In a multipolar world the dollar’s dominance won’t last forever | Larry Elliott | The Guardian

In a multipolar world the dollar’s dominance won’t last forever | Larry Elliott | The Guardian

Two big international gatherings took place last week. The one that was held in the Rocky Mountain resort of Jackson Hole was a demonstration of the grip the US has on the global economy. The one that was held in Johannesburg was evidence of the challenge posed to America from the leading emerging market countries.

Let’s start with Jackson Hole, where Jerome Powell took centre stage. What the head of America’s central bank had to say about interest rates clearly mattered for the US, where the economy has so far emerged relatively unscathed from the severest tightening of policy in four decades. The message was that the battle against inflation was not over and further increases in interest rates were possible.

But, by virtue of the dollar’s position as the world’s principal reserve currency, what Powell and his colleagues at the Federal Reserve do in the coming months affects life well beyond America’s shores. Commodities such as oil are priced in dollars. Countries that borrow in dollars can see their repayments soar if the US currency rises in value. Countries that run current-account surpluses use the proceeds to buy US Treasury bonds, enabling the US to run massive trade and budget deficits.

There is nothing new in this. It is the way the international financial system has operated since the second world war. Unsurprisingly, Washington wants the status quo to continue because it allows the US to fund its twin deficits without needing to take the tough deflationary action that would be demanded of less privileged countries.

Equally unsurprisingly, the US’s financial hegemony is not universally popular. One of the motivations for the creation of the euro was that a European single currency would be a rival reserve currency to the dollar. Last week’s gathering in Johannesburg of the Brics – Brazil, Russia, India, China and South Africa – was another attempt to mount a challenge to the US-dominated international order.

There are a number of reasons for this. Looked at from the perspective of a developing country, the way the global economy is run looks like a stitch-up. The US and its western allies have controlled the International Monetary Fund and the World Bank since they were founded in 1944, to the extent that every IMF managing director has been a European and every World Bank president an American. By virtue of their permanent seats on the UN security council, the US, Britain and France can veto any initiatives they don’t like. Between them, the US and the EU can prevent the leading developing nations exerting any real influence at the World Trade Organization.

What’s more, it is clear that this is not the unipolar world that policymakers in the US envisaged after the break-up of the Soviet Union. China has emerged as a genuine rival, and has been successfully expanding its sphere of influence. One illustration of this is a global map produced by the consultancy Capital Economics that divides the world into countries that are strongly aligned or lean towards either the US or China. Outside the rich, developed nations of North America, Europe, Japan and Australasia, there are few countries strongly aligned with the US, and the only emerging economies of note leaning towards Washington are India and Vietnam.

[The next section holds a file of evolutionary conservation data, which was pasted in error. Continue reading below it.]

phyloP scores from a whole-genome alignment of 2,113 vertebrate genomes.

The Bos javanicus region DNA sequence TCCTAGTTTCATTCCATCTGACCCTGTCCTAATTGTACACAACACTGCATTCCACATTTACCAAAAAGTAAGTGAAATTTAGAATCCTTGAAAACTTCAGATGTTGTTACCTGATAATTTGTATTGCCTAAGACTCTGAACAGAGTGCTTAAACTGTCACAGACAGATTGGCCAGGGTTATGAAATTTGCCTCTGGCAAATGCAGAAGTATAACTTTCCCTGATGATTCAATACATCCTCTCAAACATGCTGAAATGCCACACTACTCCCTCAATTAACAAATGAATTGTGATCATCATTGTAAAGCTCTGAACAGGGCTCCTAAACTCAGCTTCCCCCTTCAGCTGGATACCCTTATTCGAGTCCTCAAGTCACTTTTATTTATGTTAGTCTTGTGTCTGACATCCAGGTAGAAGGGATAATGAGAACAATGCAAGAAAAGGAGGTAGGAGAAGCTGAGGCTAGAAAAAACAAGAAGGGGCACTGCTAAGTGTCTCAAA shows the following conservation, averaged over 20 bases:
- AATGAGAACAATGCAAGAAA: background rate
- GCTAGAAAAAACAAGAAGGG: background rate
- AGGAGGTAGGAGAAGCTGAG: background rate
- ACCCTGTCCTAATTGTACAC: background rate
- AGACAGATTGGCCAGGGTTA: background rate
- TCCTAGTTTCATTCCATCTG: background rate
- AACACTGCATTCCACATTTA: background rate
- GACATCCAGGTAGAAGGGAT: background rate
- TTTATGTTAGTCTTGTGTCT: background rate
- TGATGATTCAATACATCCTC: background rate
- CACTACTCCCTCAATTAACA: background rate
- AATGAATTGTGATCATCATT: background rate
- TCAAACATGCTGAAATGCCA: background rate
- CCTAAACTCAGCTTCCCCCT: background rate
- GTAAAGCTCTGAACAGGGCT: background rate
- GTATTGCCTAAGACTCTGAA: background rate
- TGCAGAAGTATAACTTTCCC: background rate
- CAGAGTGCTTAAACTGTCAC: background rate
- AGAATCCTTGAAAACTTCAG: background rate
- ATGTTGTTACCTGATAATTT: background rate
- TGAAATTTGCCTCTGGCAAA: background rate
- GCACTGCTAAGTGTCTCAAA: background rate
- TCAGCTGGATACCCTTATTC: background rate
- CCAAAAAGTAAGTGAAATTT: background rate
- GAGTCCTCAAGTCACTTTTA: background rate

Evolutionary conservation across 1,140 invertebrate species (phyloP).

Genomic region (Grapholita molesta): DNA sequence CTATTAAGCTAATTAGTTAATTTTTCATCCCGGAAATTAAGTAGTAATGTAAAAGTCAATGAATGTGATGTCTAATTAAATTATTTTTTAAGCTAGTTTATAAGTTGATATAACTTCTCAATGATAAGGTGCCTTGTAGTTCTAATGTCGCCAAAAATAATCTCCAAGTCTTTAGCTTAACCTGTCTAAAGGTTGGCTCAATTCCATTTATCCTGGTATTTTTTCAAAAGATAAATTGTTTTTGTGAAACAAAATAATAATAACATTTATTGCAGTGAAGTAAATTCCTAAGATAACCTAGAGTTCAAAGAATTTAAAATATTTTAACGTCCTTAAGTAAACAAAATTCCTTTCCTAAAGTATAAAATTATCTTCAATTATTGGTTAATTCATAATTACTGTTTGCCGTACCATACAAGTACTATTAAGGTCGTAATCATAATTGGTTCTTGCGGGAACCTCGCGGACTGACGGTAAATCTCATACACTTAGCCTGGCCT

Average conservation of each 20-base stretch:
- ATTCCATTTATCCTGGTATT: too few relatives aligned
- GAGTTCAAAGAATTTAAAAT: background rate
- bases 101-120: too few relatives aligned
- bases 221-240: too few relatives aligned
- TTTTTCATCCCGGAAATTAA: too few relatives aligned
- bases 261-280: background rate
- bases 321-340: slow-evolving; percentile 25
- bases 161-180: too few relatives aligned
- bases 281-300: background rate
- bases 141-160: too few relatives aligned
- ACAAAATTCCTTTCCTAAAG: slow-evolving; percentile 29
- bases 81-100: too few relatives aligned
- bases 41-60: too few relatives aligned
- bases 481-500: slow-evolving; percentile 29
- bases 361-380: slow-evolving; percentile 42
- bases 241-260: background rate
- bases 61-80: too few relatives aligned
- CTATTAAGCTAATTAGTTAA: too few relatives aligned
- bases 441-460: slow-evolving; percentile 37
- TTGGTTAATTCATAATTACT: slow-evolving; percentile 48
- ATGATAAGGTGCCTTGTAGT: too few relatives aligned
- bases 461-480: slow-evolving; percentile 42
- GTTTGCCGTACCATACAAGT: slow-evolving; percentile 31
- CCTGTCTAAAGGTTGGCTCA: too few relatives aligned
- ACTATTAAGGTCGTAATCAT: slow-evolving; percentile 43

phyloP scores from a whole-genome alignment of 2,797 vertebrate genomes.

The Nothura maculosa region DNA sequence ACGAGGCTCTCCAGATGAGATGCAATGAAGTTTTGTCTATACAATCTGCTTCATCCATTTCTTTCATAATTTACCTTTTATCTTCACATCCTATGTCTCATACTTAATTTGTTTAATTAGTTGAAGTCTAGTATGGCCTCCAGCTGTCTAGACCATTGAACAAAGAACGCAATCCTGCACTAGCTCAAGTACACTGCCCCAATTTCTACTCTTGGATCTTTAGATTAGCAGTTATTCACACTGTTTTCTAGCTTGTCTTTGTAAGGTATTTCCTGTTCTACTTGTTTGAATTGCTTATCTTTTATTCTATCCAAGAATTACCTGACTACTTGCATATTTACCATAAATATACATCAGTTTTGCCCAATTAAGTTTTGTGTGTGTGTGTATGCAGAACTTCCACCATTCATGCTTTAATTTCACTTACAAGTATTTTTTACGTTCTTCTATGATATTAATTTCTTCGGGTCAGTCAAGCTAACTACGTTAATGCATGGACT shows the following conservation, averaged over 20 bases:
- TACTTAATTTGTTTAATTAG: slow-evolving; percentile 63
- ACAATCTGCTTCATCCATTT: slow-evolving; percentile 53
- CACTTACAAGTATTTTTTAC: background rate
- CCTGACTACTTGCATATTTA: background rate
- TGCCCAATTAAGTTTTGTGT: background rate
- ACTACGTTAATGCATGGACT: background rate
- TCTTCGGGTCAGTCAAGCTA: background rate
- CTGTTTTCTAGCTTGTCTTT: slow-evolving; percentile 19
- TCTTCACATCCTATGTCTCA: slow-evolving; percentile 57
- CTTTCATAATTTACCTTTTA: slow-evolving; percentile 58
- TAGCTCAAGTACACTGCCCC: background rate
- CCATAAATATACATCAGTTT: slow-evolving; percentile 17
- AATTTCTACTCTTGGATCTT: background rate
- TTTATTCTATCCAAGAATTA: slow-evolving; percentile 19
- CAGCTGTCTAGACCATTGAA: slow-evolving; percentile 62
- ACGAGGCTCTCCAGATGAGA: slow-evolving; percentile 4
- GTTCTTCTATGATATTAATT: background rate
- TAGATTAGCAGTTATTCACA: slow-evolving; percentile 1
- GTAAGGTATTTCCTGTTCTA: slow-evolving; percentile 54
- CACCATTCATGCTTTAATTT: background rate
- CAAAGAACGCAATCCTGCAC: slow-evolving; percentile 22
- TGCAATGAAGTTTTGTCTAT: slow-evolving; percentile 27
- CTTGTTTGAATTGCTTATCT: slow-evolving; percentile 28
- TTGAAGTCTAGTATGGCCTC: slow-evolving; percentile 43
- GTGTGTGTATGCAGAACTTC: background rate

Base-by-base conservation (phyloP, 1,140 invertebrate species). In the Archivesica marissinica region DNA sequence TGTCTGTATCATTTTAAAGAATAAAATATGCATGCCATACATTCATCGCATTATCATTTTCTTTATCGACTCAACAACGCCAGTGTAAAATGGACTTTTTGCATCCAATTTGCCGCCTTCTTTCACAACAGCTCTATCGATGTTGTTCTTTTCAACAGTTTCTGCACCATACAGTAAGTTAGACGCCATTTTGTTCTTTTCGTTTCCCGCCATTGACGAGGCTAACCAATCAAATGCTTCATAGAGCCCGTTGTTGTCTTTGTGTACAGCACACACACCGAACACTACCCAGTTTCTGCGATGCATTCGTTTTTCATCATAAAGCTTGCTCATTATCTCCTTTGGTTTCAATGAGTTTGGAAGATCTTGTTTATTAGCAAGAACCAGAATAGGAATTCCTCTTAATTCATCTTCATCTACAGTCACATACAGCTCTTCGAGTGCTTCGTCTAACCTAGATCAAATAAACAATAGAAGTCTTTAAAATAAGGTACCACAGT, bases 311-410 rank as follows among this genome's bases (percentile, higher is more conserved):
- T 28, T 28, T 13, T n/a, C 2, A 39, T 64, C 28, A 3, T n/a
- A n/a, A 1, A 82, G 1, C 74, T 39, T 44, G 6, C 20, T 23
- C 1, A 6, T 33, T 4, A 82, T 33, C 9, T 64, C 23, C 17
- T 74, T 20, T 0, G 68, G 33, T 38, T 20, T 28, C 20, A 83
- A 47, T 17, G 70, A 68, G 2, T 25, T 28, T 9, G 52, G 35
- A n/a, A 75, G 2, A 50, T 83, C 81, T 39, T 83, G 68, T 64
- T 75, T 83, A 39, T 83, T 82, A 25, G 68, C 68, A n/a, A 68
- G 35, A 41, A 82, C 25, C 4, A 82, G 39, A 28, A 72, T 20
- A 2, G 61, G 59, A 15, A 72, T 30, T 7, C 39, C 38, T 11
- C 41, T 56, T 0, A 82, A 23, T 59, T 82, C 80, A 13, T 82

By contrast, most of Africa is seen as aligned or leaning towards China, as is most of Asia and a significant chunk of South America.

Is this that much of a shock? Not really. The Brics have their own bank, which, in contrast to the strict conditions demanded by the IMF and the World Bank, offers loans on a no-strings attached basis. The selfish behaviour of the G7 countries – the US, the UK, Germany, France, Italy, Japan and Canada – when they hoarded vaccines during the Covid-19 crisis was not exactly conducive to winning friends in the emerging world.

The shift in the geopolitical landscape was demonstrated by the countries invited to join the Brics club at last week’s summit: three were oil producers (Saudi Arabia, Iran and the UAE); two were from Africa (Egypt and Ethiopia) and one (Argentina) was from South America.

It would be unwise to read too much into the Brics expansion. There are tensions between China and India, and between Saudi Arabia and Iran, while South Africa is eager to maintain good relations with the west. Like the G7, the Brics summits are essentially talkfests, where little of substance is decided. Having 11 members rather than five increases the chances of disagreement. Talk of a common Brics currency is for the birds.

What’s more, it will take years – perhaps decades – for the Brics to create a financial infrastructure similar to that which supports the dollar. Crucially, investors would need to be as willing to hold bonds denominated in a non-dollar currency as they are to hold US Treasury bonds. The dollar’s dominance is not under immediate threat.

But that might not always been the case. Saudi Arabia’s decision to join the Brics also poses a threat to the dollar’s dominance. The oil-rich kingdom has traditionally been a reliable US ally in the Middle East but relations between Washington and Riyadh have recently cooled markedly. The expectation is that the Saudis will increasingly accept payment for oil from other Brics members in their own currencies.

The US Treasury secretary, Janet Yellen, has expressed concerns about the long-term consequences of using financial sanctions as a tool of American foreign policy, saying there was a risk “over time it could undermine the hegemony of the dollar”.

Yellen is right to be worried. A single, all-powerful reserve currency sits oddly with a multipolar world. It won’t happen overnight but a challenge to the dollar is coming.

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